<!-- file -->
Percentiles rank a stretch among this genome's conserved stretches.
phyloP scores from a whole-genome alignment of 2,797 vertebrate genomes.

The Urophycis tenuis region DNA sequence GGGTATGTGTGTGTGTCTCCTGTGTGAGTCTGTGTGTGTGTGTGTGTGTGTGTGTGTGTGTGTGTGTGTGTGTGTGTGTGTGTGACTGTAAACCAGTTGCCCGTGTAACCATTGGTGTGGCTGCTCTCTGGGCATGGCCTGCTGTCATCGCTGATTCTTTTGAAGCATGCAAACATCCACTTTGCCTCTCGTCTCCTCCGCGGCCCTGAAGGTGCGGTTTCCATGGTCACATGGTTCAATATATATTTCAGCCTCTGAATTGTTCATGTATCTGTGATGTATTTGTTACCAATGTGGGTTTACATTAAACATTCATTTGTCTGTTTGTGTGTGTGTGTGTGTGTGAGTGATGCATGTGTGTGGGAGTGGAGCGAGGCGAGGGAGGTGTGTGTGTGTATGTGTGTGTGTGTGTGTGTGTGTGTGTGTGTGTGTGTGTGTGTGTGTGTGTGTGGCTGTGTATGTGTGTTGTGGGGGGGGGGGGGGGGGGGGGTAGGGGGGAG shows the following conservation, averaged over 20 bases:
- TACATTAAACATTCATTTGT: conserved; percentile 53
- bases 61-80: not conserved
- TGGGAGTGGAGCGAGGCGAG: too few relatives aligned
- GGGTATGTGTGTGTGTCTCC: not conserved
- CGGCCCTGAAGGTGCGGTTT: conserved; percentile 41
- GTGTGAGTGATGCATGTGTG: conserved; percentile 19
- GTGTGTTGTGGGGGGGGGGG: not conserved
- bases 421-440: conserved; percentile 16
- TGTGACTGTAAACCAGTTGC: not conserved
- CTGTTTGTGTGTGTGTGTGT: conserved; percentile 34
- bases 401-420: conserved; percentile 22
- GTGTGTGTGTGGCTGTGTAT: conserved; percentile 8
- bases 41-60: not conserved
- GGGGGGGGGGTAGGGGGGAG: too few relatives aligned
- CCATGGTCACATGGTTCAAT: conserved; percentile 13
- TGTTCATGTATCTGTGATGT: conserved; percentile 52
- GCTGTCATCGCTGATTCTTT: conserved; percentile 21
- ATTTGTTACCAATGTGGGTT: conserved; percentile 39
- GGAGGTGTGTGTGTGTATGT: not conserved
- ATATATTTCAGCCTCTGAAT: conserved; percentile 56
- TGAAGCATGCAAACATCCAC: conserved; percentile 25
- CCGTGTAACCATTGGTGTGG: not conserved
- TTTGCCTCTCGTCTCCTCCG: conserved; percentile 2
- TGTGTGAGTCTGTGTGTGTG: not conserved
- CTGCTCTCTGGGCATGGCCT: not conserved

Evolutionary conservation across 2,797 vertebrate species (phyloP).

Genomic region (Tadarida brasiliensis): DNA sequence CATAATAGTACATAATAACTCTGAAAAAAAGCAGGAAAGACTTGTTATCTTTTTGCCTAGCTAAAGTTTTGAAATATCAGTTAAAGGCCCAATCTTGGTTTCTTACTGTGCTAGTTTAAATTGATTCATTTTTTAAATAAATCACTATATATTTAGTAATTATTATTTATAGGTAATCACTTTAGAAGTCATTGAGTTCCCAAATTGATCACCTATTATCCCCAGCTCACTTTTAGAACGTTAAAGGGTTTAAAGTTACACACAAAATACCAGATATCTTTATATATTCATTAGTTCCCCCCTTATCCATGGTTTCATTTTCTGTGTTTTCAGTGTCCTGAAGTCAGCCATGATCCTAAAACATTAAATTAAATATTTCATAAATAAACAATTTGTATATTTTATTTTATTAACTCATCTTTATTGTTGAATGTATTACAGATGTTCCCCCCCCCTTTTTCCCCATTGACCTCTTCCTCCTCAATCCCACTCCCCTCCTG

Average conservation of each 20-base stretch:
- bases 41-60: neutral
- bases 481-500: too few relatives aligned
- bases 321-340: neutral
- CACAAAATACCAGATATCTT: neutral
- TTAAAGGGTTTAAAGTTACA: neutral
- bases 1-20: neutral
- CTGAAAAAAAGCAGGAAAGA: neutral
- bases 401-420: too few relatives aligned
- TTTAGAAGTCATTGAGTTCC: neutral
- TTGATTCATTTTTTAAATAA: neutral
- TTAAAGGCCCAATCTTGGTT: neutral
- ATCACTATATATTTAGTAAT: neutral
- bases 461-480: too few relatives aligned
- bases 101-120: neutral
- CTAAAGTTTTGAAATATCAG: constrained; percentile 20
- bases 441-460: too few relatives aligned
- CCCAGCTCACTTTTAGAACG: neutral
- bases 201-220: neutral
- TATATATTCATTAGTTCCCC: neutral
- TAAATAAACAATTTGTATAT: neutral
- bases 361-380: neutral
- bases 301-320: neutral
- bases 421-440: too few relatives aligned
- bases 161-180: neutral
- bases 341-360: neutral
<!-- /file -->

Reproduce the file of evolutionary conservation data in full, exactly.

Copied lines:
Percentiles rank a stretch among this genome's conserved stretches.
phyloP scores from a whole-genome alignment of 2,797 vertebrate genomes.

The Urophycis tenuis region DNA sequence GGGTATGTGTGTGTGTCTCCTGTGTGAGTCTGTGTGTGTGTGTGTGTGTGTGTGTGTGTGTGTGTGTGTGTGTGTGTGTGTGTGACTGTAAACCAGTTGCCCGTGTAACCATTGGTGTGGCTGCTCTCTGGGCATGGCCTGCTGTCATCGCTGATTCTTTTGAAGCATGCAAACATCCACTTTGCCTCTCGTCTCCTCCGCGGCCCTGAAGGTGCGGTTTCCATGGTCACATGGTTCAATATATATTTCAGCCTCTGAATTGTTCATGTATCTGTGATGTATTTGTTACCAATGTGGGTTTACATTAAACATTCATTTGTCTGTTTGTGTGTGTGTGTGTGTGTGAGTGATGCATGTGTGTGGGAGTGGAGCGAGGCGAGGGAGGTGTGTGTGTGTATGTGTGTGTGTGTGTGTGTGTGTGTGTGTGTGTGTGTGTGTGTGTGTGTGTGTGGCTGTGTATGTGTGTTGTGGGGGGGGGGGGGGGGGGGGGTAGGGGGGAG shows the following conservation, averaged over 20 bases:
- TACATTAAACATTCATTTGT: conserved; percentile 53
- bases 61-80: not conserved
- TGGGAGTGGAGCGAGGCGAG: too few relatives aligned
- GGGTATGTGTGTGTGTCTCC: not conserved
- CGGCCCTGAAGGTGCGGTTT: conserved; percentile 41
- GTGTGAGTGATGCATGTGTG: conserved; percentile 19
- GTGTGTTGTGGGGGGGGGGG: not conserved
- bases 421-440: conserved; percentile 16
- TGTGACTGTAAACCAGTTGC: not conserved
- CTGTTTGTGTGTGTGTGTGT: conserved; percentile 34
- bases 401-420: conserved; percentile 22
- GTGTGTGTGTGGCTGTGTAT: conserved; percentile 8
- bases 41-60: not conserved
- GGGGGGGGGGTAGGGGGGAG: too few relatives aligned
- CCATGGTCACATGGTTCAAT: conserved; percentile 13
- TGTTCATGTATCTGTGATGT: conserved; percentile 52
- GCTGTCATCGCTGATTCTTT: conserved; percentile 21
- ATTTGTTACCAATGTGGGTT: conserved; percentile 39
- GGAGGTGTGTGTGTGTATGT: not conserved
- ATATATTTCAGCCTCTGAAT: conserved; percentile 56
- TGAAGCATGCAAACATCCAC: conserved; percentile 25
- CCGTGTAACCATTGGTGTGG: not conserved
- TTTGCCTCTCGTCTCCTCCG: conserved; percentile 2
- TGTGTGAGTCTGTGTGTGTG: not conserved
- CTGCTCTCTGGGCATGGCCT: not conserved

Evolutionary conservation across 2,797 vertebrate species (phyloP).

Genomic region (Tadarida brasiliensis): DNA sequence CATAATAGTACATAATAACTCTGAAAAAAAGCAGGAAAGACTTGTTATCTTTTTGCCTAGCTAAAGTTTTGAAATATCAGTTAAAGGCCCAATCTTGGTTTCTTACTGTGCTAGTTTAAATTGATTCATTTTTTAAATAAATCACTATATATTTAGTAATTATTATTTATAGGTAATCACTTTAGAAGTCATTGAGTTCCCAAATTGATCACCTATTATCCCCAGCTCACTTTTAGAACGTTAAAGGGTTTAAAGTTACACACAAAATACCAGATATCTTTATATATTCATTAGTTCCCCCCTTATCCATGGTTTCATTTTCTGTGTTTTCAGTGTCCTGAAGTCAGCCATGATCCTAAAACATTAAATTAAATATTTCATAAATAAACAATTTGTATATTTTATTTTATTAACTCATCTTTATTGTTGAATGTATTACAGATGTTCCCCCCCCCTTTTTCCCCATTGACCTCTTCCTCCTCAATCCCACTCCCCTCCTG

Average conservation of each 20-base stretch:
- bases 41-60: neutral
- bases 481-500: too few relatives aligned
- bases 321-340: neutral
- CACAAAATACCAGATATCTT: neutral
- TTAAAGGGTTTAAAGTTACA: neutral
- bases 1-20: neutral
- CTGAAAAAAAGCAGGAAAGA: neutral
- bases 401-420: too few relatives aligned
- TTTAGAAGTCATTGAGTTCC: neutral
- TTGATTCATTTTTTAAATAA: neutral
- TTAAAGGCCCAATCTTGGTT: neutral
- ATCACTATATATTTAGTAAT: neutral
- bases 461-480: too few relatives aligned
- bases 101-120: neutral
- CTAAAGTTTTGAAATATCAG: constrained; percentile 20
- bases 441-460: too few relatives aligned
- CCCAGCTCACTTTTAGAACG: neutral
- bases 201-220: neutral
- TATATATTCATTAGTTCCCC: neutral
- TAAATAAACAATTTGTATAT: neutral
- bases 361-380: neutral
- bases 301-320: neutral
- bases 421-440: too few relatives aligned
- bases 161-180: neutral
- bases 341-360: neutral